IndyMac, the largest bank failure of 2008 other than Washington Mutual (and the third-largest in U.S. history), is back! The FDIC, which took over the thrift's operations last July, has reached an agreement to sell IndyMac to a group of investment firms. Is this a sign that banks, bank loans, and mortgage-related securities have finally become attractive?
Not so fast. Read the fine print and you may conclude that it simply reflects how far the government will go to attract private capital to this banquet.
Comfortable loss-cushion included
The "New IndyMac" includes a loan portfolio of $16 billion and a securities portfolio of $6.9 billion. As the Wall Street Journal's "Heard on the Street" points out, if these are to be shoehorned into a $13.9 billion balance sheet (the size of the new entity), that implies substantial writedowns.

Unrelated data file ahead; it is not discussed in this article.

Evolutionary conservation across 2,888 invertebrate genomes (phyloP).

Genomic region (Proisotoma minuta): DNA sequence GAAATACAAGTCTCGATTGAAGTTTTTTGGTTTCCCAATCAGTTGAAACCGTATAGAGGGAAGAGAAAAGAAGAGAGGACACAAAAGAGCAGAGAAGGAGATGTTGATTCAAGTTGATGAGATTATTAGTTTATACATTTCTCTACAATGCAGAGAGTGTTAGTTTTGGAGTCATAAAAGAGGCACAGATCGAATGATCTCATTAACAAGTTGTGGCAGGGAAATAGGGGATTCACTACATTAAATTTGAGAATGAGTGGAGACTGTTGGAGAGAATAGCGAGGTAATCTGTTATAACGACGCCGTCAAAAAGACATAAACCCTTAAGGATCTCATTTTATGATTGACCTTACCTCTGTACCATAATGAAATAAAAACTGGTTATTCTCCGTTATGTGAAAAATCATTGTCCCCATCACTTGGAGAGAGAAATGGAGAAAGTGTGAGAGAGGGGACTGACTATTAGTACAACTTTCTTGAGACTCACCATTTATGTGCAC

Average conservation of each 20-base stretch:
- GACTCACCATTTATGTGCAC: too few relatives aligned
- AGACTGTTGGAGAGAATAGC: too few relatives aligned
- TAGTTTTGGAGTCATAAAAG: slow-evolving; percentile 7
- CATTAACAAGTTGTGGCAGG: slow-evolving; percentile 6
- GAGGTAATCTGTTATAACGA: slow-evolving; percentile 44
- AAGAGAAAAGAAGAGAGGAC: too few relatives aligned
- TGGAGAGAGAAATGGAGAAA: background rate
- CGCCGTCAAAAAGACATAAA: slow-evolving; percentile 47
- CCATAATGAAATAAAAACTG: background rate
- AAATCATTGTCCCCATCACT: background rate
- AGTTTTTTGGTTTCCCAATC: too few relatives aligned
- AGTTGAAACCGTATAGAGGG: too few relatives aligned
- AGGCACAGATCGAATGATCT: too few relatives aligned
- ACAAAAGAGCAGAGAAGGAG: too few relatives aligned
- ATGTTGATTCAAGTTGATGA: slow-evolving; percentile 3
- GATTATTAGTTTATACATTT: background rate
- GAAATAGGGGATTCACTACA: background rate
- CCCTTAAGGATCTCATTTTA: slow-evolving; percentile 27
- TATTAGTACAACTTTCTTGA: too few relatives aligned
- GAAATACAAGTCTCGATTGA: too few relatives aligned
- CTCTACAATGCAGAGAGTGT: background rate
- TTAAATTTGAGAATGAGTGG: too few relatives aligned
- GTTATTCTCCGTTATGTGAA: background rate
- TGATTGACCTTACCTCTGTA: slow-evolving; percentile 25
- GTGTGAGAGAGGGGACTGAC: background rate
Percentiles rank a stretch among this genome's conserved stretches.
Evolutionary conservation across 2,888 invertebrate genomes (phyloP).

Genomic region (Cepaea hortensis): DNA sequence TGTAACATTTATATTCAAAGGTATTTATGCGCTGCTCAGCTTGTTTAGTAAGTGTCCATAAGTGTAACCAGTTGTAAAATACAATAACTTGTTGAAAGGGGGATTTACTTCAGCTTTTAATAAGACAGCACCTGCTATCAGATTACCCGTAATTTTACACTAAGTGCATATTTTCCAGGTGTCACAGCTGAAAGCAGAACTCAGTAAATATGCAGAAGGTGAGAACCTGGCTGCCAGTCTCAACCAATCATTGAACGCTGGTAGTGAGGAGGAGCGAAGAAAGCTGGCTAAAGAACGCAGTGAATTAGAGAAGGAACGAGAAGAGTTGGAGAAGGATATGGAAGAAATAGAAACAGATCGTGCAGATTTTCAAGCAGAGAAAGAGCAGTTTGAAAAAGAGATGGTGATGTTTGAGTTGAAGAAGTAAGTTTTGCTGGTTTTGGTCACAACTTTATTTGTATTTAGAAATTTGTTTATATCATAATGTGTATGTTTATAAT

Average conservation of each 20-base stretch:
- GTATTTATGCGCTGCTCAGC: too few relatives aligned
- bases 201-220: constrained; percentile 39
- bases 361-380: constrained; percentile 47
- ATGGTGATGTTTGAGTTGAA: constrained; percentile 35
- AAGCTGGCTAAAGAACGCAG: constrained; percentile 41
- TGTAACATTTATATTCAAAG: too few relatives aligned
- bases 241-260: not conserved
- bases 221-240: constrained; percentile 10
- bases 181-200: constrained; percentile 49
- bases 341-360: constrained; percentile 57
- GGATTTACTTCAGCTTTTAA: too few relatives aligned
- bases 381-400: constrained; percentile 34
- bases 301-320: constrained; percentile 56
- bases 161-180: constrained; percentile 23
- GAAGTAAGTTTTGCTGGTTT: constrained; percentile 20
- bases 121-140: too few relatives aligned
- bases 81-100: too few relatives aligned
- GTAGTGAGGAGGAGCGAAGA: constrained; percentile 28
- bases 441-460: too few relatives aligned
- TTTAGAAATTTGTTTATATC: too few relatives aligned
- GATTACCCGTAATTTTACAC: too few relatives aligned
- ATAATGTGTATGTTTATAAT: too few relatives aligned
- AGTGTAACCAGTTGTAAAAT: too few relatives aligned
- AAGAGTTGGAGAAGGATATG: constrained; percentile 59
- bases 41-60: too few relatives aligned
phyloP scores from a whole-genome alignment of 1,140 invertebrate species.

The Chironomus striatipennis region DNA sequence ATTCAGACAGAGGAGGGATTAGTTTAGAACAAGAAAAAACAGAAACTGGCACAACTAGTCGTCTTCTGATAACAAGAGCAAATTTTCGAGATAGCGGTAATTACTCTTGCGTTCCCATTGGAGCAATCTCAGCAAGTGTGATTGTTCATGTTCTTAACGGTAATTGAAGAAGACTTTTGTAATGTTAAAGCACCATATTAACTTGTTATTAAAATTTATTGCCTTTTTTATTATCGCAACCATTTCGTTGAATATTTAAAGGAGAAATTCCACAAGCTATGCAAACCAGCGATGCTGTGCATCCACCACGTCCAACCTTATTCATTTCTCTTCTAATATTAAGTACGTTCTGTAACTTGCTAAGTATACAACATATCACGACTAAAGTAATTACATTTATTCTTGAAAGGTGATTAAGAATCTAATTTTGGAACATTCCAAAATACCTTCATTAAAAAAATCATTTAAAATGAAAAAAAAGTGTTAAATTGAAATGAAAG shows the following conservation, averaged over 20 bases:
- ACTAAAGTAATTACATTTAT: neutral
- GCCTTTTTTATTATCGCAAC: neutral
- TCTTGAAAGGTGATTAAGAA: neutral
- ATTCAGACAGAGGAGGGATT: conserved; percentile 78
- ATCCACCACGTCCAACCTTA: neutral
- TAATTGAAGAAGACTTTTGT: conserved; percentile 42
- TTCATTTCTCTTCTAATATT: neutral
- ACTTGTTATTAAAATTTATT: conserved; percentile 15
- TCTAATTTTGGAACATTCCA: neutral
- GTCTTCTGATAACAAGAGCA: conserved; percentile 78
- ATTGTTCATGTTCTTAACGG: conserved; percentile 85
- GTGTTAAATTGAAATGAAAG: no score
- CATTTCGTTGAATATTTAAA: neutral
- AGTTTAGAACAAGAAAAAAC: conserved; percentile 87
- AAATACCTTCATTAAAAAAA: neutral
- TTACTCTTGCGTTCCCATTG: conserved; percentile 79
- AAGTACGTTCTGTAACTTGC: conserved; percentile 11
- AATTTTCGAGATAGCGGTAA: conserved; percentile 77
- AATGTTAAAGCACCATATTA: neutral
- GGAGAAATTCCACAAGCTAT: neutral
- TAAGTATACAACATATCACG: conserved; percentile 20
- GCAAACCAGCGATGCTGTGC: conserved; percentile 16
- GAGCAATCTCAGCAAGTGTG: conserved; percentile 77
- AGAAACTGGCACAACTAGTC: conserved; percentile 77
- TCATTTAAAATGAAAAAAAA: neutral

Those writedowns create a big cushion against losses for the buyers. Furthermore, there is a loss-sharing agreement on specific assets (the most toxic, no doubt), with the FDIC bearing the brunt of any losses beyond a 20% loss.
The investment consortium is led by Steven Mnuchin (Dune Capital Management), a former partner of Goldman Sachs
Not all freely struck deals are equal
These folks are deal-makers, and we can't fault them for trying to extract the best terms on behalf of their investors. However, as taxpayers, the FDIC effectively represents us in this transaction. I'm a free-market kind of guy, so I like to see solutions that involve private capital. However, if the FDIC provides excessively generous terms, it distorts the relationship between risk and return. Instead, they need to ensure that the deals they negotiate don't have taxpayers subsidizing the returns of private equity investors.
Admittedly, other transactions arranged between two private parties also appear to have been lopsided: Merrill Lynch (now part of Bank of America
Still, the IndyMac deal could create a bad (and highly visible) precedent. What if the government were to announce the breakup and sale of Fannie Mae